County sends NNSA concerns about lab bid

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By Tris DeRoma

Los Alamos County’s manager raised “serious concerns” last week with the National Nuclear Security Administration’s draft request for proposals regarding the new management and operations contract for the Los Alamos National Laboratory.

County Manager Harry Burgess expressed his concerns in a 13-point letter to the NNSA sent by email on Wednesday.
The NNSA released the RFP July 13.

Burgess told the NNSA the draft RFP does not go far enough in attracting the best contractor for the job.
“In its current form, LANL will be unable to maintain the high standard in which it operates and meet the goals that are stated in the draft RFP,” he said in the letter.

In the RFP, NNSA has cut the contractor’s performance fee from 3 percent to 1 percent, a move some critics said will keep the best and most capable from applying for the job, since they may not think the risk would be equal to the reward.

“The arbitrary cap on fees included within the draft RFP contradicts NNSA’s goal of hiring the best contractor for LANL,” Burgess said. “This arbitrary cap will reduce the number of interested and qualified bidders on the final RFP.”

Los Alamos County Council Chairman David Izraelevitz also encouraged the NNSA to lift the performance cap.

“Doing so will allow NNSA to be certain that it is capturing responses from a range of qualified candidates – and not only those that are willing to perform at the lowest fee,” Izraelevitz said in a similar letter sent to the NNSA from county council. “It is not in NNSA’s interest to arbitrarily limit the fee and discourage the most qualified candidates from supporting NNSA to run LANL.”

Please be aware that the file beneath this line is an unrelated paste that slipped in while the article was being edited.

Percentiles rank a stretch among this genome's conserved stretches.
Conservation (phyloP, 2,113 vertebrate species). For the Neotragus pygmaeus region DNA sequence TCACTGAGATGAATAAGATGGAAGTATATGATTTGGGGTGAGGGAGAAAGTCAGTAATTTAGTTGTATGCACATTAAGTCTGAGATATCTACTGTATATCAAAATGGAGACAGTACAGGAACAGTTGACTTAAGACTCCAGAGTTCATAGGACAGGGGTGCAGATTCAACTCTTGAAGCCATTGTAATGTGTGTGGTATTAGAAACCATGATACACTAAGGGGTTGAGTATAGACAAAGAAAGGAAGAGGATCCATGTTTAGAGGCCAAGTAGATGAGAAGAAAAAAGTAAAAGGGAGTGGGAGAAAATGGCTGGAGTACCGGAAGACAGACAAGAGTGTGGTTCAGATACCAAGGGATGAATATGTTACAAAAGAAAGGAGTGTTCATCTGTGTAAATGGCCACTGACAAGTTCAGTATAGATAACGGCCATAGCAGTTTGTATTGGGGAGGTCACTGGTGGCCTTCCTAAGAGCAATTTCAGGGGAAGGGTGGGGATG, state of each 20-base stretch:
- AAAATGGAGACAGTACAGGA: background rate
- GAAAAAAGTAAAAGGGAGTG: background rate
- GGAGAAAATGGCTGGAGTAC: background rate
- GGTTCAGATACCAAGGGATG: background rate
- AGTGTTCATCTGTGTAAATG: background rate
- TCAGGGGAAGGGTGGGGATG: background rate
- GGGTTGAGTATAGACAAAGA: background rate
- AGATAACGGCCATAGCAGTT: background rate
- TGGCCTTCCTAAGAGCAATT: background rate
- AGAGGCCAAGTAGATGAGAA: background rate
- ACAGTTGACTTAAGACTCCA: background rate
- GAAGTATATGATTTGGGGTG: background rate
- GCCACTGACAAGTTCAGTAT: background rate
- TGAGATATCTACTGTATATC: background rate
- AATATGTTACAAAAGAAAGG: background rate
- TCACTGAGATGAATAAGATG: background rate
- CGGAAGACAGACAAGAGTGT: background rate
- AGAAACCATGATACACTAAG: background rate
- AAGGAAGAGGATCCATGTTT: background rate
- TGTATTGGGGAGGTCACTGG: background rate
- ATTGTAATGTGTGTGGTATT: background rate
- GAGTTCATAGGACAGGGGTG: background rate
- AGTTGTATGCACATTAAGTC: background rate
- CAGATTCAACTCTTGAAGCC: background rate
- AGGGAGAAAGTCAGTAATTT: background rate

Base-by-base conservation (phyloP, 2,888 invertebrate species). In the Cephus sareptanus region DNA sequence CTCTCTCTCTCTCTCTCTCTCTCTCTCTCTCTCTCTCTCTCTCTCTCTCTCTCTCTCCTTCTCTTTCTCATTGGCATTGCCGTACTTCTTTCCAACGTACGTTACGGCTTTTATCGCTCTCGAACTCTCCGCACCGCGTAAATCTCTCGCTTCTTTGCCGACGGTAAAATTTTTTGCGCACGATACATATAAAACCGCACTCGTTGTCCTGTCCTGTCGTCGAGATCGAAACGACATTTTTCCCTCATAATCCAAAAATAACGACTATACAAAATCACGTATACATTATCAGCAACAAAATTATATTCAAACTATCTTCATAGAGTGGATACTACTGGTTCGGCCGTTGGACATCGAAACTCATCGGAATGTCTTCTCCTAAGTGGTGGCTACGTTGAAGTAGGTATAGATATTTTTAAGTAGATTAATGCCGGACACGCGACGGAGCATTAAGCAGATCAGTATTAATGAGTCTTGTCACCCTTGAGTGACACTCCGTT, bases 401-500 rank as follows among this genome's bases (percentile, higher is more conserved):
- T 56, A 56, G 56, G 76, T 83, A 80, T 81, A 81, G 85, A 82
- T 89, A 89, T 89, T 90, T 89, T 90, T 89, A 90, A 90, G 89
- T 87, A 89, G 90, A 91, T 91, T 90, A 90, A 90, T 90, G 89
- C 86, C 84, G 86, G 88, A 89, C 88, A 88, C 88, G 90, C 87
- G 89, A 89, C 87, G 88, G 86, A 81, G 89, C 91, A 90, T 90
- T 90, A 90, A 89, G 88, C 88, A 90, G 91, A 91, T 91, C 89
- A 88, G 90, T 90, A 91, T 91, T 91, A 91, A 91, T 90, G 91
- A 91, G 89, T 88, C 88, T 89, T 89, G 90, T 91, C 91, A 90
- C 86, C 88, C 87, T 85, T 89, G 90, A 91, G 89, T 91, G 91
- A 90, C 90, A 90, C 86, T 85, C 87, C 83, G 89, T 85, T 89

LANS is operating under a 3-percent fee of an annual $2.4 billion contract. Since LANS is a for profit company, the county and the state receive a gross receipts tax from that fee and other economic activities conducted by LANL. For that reason, Izraelevitz said it’s vital the NNSA select another for-profit company to manage and operate the lab.

“Some news reports have speculated that DOE (Department of Energy) may seek a non-profit for laboratory contracts in an attempt to avoid paying for general governmental services,” Izraelevitz said. “A for-profit institution must be given priority for managing LANL. A non-profit tax structure for LANL would negatively affect the state and county, result in a substantial reduction in key municipal services, and create and adverse effect on job retention and economic opportunities.”

Another chief concern of county officials is that the RFP made no mention of continuing established working partnerships between LANL and the county.

“The final RFP should identify that the contractor will be required to continue to support all existing contracts, agreements, memorandums of understanding, and other similar instruments between the current contractor and other state or local government entities,” Burgess said.

Those partnerships would include the school district, the Manhattan Project National Historical Park, and certain agreements the county has with LANL.

Izraelevitz wants the NNSA to include language from the current contract that supports those partnerships, as well as those with the county’s and LANL’s fire departments, including the Emergency Operations Center on West Jemez Road.
Izraelevitz said he hopes that his letter and Burgess’s letter will result in a clearer, definitive RFP that is more supportive of the county and the northern New Mexico region.

“This was a draft version, this was not the final version,” Izraelevitz said of the RFP. “I hope that they will take our comments into consideration as well as those of other organizations that would be affected by the contract or support Los Alamos National Laboratory so that the final set of bidders understand more fully their responsibilities and the impact of their management to make the laboratory as successful as it can be.”